Today I went grocery shopping. And once again, the cashier commented on my purchases. “Wow, you eat so healthy. I try to eat healthy, but that stuff is so expensive!” I shrugged and said, “Well, so is cancer of the colon.”
Just kidding. I actually blushed, giggled, and mumbled some inane response like, “Well, I’m sure once I have kids I won’t buy all this stuff anymore.” Implying that I really don’t care what kind of hormones, trans fats, and chemicals I pump into my offspring, I guess.
Anyway, I’m used to cashiers commenting on my food purchases. “Wow, this is the healthiest cartload to come through here today.” “How do you make tofu?” “What does this yogurt taste like?” “What’s tem-puh? Or is it tempay? Tempee?” And, after warily examining my grocery items as if I were buying fancy, new-fangled lurnin’ and Baby Jesus in a Can: “Okay. I’m curious. Why do you buy organic anyway? I mean, is there really any difference?”
Now, I know they’re just making conversation. Being friendly. Maybe even feeling a little guilty about that platter of Oreos they had for breakfast. But it’s hard for me to imagine them commenting on a conveyer belt loaded with pork rinds and Little Debbie Cosmic Brownies if I were oh, say, morbidly obese. “Geez, do you think you need all these snacks, Fattycakes?” Or if I were purchasing lots of low-sodium products: “High blood pressure, eh?” Or dozens of bottles of booze: “Oooooh, someone’s got an intervention in their future!” Or hemorrhoid cream and Metamucil: “Pushing too hard on the ol’ shitter, huh?”
And I don’t always eat healthy. Take this morning at Perkins. I ordered hash browns, buttered toast, and two eggs, sunny-side up. But the cook must have mistaken “sunny-side up” for “cold, mucousy boobs.” Which was a real bummer.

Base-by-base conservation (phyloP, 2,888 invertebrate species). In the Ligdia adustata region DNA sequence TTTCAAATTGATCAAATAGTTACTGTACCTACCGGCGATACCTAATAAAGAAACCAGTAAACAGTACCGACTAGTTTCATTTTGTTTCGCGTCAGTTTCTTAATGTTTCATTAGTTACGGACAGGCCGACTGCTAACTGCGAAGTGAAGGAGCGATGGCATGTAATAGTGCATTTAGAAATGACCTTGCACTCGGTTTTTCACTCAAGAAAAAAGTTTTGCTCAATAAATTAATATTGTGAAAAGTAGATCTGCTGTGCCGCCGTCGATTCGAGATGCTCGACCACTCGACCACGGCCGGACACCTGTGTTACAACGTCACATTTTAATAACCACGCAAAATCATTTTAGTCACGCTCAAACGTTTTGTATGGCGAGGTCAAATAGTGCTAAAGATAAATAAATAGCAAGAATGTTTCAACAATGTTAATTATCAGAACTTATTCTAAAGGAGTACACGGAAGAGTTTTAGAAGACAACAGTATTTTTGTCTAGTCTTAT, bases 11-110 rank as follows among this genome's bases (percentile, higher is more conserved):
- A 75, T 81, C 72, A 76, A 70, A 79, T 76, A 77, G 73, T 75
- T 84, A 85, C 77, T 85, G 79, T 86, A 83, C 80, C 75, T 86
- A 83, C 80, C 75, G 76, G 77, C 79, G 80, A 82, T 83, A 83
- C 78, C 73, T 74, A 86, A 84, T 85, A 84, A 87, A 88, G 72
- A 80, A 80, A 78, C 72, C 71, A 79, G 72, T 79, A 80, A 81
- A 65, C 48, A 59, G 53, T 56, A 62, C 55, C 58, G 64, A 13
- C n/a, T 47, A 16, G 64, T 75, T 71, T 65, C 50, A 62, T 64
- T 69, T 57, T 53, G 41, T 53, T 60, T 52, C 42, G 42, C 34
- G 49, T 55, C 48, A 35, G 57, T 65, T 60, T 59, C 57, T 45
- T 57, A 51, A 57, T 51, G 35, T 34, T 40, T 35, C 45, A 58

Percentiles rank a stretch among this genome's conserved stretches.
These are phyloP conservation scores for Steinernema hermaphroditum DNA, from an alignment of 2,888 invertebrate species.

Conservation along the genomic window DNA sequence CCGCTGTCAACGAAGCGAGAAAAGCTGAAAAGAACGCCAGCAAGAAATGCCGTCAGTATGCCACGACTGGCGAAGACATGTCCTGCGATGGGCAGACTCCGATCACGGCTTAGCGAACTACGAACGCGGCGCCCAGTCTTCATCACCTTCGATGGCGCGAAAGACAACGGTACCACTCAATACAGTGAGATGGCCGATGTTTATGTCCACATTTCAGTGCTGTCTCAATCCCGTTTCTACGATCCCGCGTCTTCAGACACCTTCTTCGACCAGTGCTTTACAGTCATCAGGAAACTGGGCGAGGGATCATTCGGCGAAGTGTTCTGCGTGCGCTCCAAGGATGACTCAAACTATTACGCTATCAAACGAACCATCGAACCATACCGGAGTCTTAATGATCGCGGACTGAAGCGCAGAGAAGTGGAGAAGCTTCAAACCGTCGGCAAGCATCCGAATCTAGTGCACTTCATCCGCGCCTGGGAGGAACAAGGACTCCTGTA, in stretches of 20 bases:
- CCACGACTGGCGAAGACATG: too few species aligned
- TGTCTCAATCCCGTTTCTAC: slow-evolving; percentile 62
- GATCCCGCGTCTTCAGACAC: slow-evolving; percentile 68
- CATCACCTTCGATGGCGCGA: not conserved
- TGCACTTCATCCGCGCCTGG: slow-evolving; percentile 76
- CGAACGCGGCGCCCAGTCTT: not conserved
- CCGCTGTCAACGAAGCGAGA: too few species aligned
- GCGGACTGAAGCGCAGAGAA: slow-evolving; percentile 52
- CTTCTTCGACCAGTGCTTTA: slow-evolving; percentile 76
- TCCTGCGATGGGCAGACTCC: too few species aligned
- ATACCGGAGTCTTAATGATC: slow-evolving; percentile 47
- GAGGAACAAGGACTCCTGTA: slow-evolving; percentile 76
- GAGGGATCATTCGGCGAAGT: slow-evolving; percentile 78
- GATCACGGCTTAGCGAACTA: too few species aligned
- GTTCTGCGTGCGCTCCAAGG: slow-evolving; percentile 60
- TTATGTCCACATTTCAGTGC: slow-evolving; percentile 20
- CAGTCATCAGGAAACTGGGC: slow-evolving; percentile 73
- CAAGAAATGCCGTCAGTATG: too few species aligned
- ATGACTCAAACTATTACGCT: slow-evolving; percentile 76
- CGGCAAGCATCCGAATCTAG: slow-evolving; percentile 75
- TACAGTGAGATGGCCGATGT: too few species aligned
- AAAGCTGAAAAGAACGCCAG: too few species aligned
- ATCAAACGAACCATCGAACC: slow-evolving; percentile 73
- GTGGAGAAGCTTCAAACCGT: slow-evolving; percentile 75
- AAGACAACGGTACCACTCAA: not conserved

But it reminded me of a story. When I was about five, my parents took me to visit my aunt and uncle’s farm. Probably right after I drew that picture of Long Nipple Cat and told Miss Barb about the baby boilin’. The farm turned out to be a wondrous cornucopia of domesticated animals. There were rabbits, and cows, and horses, and pigs, and—my favorite for some strange reason—chickens! To my delight and surprise the adults let me pick out some freshly-laid brown eggs from a few nests. We could take them home with us! My uncle warned me, “Now, be careful. Some of those eggs may have been fertilized.” Which I took to mean, “Some of those eggs will hatch beautiful fluffy baby chicks that you can cuddle and love and keep under the bed and call George.”
But I knew one thing for sure. Eggs don’t hatch unless the mother hen sits on them. When we got home I snuck one of the eggs from the refrigerator and placed it carefully on the sofa. I put a pillow atop the egg, and then proceeded to “sit” on the egg. Just like a good mother hen. I gently sat on that egg for over two hours, passing the time by watching Pinwheel on Nickelodeon.
But my baby chick wasn’t stirring. So I decided to ask my mom how chicken eggs hatched. Maybe I had forgotten an important step in the process. I had to play it cool, though. She had no idea I was sitting on that egg, and something told me it would be a good idea to keep my little project a secret.
“Hey mom. How do baby chicks hatch?”
I’m pretty sure my mom was cross-stitching more seventies-themed wall hangings at the time, because I seem to recall her having some kind of thread in her mouth when she answered, “The mother hen lays an egg and sits on it to keep it warm.”
I frowned. I already knew this part. “Yeah, but how does the mother chicken make the baby chicken? Like when we don’t want to eat the egg?”
Never one to muddy answers to the tough questions, she replied, “The rooster has to peck the back of the hen’s neck. That’s how they make a baby chick.”
A-ha! That baby chick was almost mine. So once again I perched carefully above the egg, this time reaching around to peck the back of my own neck repeatedly with my right index finger.
I’m pretty sure that egg ended up next to my Dad’s toast a few mornings later.
This is the kind of fond childhood memory that makes me really excited to have kids and start feeding them confusing answers to difficult questions. And Ding Dongs and Ass-Kickin’ Barbeque Popcorn with real butter flavor.